Archer: Danger Island reminds me of Disney’s TaleSpin… but with humor for an older audience. In both situations, the cast of characters from one story is put into a tropical island, in different roles, with adventures in jungles and in the air. Also, both shows involve the main characters flying a seaplane. I would have compared this season of Archer to Tales of the Golden Monkey, but that reference is for an older audience, and I like cartoons better anyway.

In much the same way that Baloo in TaleSpin answered to an often upset and demanding female boss, so does Archer. In this case, his mom. Malory Archer owns the plane and other transportation services associated with her hotel, located on a remote South Pacific island, part of French Polynesia, in 1939. Malory’s character and attitude hasn’t changed much from her usual role, running a spy agency in previous seasons.

Neither has her sons’ attitude or that of any of the rest of the returning ensemble cast.

Pam still plays a friend and coworker to Archer, with the same lowbrow humor we’ve come to love. Cyril has the same cowardly demeanor he usually sports, but has a German accent this season. Since this show is set in 1939, you’ll have to draw your own conclusions as to what that means and what he’s up to. But for those of us who’ve seen the Indiana Jones movies, that probably means Nazis. Lana, as always, is the object of Archer’s affections. In this season, she is Princess Lanaluakalan of the indigenous island people (the movie Princess Ka’iulani, about Hawaii, comes to mind). Cheryl is as rich, spoiled and overly dramatic as ever.

There’s really only two big changes to characters this season. First off, Dr. Krieger is now a talking parrot. Not like how a normal parrot speaks or mimics human phrases, this parrot actually speaks like a human. It’s really funny to see Cheryl’s reaction to this, while everyone else just kind of accepts it. The other change is to Ray. Instead of an employee of Malory, he’s now in charge of the police on the island and has a French accent. There’s a nice homage to Casablanca, when Ray delivers the same lines that Louis gave: “I’m shocked! Shocked to find that gambling is going on in here.” It’s a great nod to a classic, considering the time period that this season of Archer is set.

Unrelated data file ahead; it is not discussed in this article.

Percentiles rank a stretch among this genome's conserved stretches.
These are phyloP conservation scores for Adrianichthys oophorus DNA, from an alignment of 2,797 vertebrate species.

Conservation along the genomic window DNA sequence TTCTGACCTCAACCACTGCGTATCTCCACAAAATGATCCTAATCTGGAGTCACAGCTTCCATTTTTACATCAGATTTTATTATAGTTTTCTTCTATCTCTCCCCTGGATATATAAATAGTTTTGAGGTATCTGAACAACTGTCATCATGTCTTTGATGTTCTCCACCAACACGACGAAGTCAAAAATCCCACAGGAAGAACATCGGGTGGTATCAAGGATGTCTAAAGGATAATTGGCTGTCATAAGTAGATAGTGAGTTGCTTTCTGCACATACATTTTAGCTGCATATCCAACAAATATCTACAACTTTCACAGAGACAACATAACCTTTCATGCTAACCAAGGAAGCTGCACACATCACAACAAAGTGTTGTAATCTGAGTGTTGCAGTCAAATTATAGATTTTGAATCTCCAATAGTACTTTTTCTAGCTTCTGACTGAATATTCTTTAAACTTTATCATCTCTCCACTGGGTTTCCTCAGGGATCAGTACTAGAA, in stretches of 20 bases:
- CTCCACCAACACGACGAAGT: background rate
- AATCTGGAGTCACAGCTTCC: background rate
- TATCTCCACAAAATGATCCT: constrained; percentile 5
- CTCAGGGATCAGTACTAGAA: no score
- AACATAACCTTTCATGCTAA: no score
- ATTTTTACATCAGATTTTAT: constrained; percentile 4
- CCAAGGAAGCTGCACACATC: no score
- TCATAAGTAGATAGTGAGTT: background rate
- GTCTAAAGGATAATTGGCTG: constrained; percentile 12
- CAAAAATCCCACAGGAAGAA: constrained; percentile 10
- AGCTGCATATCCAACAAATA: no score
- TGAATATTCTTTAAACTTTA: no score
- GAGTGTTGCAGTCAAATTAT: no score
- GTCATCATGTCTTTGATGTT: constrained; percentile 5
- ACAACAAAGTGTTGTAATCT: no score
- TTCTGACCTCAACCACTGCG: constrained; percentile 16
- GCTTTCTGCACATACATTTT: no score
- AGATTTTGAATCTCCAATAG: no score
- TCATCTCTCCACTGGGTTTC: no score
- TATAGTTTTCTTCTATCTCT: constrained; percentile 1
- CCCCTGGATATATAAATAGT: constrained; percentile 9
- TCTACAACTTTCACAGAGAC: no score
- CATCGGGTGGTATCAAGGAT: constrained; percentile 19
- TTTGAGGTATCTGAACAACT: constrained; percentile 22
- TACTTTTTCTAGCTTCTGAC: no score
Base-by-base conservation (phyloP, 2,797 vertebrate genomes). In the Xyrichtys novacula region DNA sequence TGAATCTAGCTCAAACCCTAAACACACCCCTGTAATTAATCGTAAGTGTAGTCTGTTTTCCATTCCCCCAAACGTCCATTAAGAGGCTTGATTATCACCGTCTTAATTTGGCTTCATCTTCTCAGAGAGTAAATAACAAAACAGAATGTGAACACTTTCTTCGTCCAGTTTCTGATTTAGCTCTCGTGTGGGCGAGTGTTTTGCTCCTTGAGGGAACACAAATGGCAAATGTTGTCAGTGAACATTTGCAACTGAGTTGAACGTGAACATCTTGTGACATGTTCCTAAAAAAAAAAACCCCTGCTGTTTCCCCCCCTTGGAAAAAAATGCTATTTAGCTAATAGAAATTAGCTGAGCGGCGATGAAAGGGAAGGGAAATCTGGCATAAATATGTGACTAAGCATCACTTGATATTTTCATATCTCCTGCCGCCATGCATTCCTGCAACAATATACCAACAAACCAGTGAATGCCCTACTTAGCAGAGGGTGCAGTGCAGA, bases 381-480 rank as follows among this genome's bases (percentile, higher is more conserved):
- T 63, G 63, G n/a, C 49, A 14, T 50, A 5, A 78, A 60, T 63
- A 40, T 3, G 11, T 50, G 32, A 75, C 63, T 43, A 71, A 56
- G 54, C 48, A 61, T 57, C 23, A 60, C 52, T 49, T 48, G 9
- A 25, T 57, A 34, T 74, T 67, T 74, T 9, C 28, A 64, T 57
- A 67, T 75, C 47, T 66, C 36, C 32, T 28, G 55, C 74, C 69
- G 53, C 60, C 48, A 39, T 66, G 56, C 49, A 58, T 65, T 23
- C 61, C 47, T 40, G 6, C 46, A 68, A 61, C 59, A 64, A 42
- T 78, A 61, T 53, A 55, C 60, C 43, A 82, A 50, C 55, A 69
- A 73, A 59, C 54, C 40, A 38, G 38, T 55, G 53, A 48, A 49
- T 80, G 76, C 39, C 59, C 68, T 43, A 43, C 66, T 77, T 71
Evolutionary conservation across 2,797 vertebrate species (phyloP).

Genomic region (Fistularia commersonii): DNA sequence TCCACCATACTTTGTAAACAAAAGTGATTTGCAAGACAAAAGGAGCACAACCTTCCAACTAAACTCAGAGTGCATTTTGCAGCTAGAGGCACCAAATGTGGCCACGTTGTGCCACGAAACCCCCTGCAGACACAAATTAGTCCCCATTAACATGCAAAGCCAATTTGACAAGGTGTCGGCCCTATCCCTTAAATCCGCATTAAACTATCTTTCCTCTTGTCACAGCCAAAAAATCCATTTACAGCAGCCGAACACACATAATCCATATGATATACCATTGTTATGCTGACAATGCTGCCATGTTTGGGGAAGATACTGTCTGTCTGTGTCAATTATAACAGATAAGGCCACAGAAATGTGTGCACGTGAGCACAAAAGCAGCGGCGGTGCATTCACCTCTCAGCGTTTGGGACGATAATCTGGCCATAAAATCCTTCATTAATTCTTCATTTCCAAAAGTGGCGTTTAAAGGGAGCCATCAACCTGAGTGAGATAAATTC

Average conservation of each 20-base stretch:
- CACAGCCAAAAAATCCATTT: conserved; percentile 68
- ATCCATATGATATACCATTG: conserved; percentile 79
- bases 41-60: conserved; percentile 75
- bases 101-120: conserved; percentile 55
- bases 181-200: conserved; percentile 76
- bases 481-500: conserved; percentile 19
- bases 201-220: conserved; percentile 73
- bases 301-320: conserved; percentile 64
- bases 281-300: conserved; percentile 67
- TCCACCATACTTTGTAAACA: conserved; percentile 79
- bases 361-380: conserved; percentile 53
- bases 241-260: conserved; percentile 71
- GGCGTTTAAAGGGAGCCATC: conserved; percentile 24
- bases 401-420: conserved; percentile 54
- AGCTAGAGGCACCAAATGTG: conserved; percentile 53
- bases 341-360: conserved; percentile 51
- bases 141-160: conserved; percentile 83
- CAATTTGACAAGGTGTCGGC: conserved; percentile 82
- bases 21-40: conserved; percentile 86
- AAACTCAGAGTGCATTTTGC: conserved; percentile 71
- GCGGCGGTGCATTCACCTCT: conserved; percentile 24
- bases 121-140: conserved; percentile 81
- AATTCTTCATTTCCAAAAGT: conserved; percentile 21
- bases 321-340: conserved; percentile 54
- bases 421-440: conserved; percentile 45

Archer isn’t the first show to put its recurring ensemble cast of actors in different roles in a different time period. People who watch American Horror Story are used to this sort of thing happening every season. Moviegoers who watch Christopher Nolan’s films often see the director cast a handful of actors in different roles in his various movies; it feels like half the cast of Inception was in the Dark Knight films. Personally, I remember watching the A&E series,¬†A Nero Wolfe Mystery, where the supporting actors would be re-cast in different roles, as different characters in future episodes. It’s a shame Nero Wolfe got cancelled after only two seasons, because the acting was really good and the principle roles were perfectly cast. At any rate, the practice of keeping an ensemble cast around is a good way to keep the actors employed and lets the audience see some familiar faces on a regular basis.

For Archer, it’s a way to keep the series fresh. Considering how funny I find the dynamic between certain characters, I’m all for it. The show had been leading toward this sort of thing over the last couple of seasons and I’ve been enjoying the ride. I especially liked Season 5, Archer Vice (think Miami Vice), and Season 7, which saw the team move from New York to L.A. to go from a spy agency to a small-time detective agency. Neither of which were quite the departure that last season, Archer Dreamland was. That season, Season 8, saw the gang supplanted to a 1947 L.A. noir mystery. I admire the risk that the show took — and we probably wouldn’t have this season’s change in setting without last seasons’ — but Season 8 was a bit… dark.

But it looks like Season 9, Archer: Danger Island, is going to be significantly lighter, including the tropical island setting, the color palate of the animation and the focus on adventure over mystery… not to mention the humor.

It’s almost a shame that Archer is a weekly show, because I immediately wanted to watch the next episode after watching the season premiere. I’m so used to being able to binge-watch series on Netflix and Amazon. I’ll just have to look forward to when I can watch the next episode of Archer: Danger Island on FXX.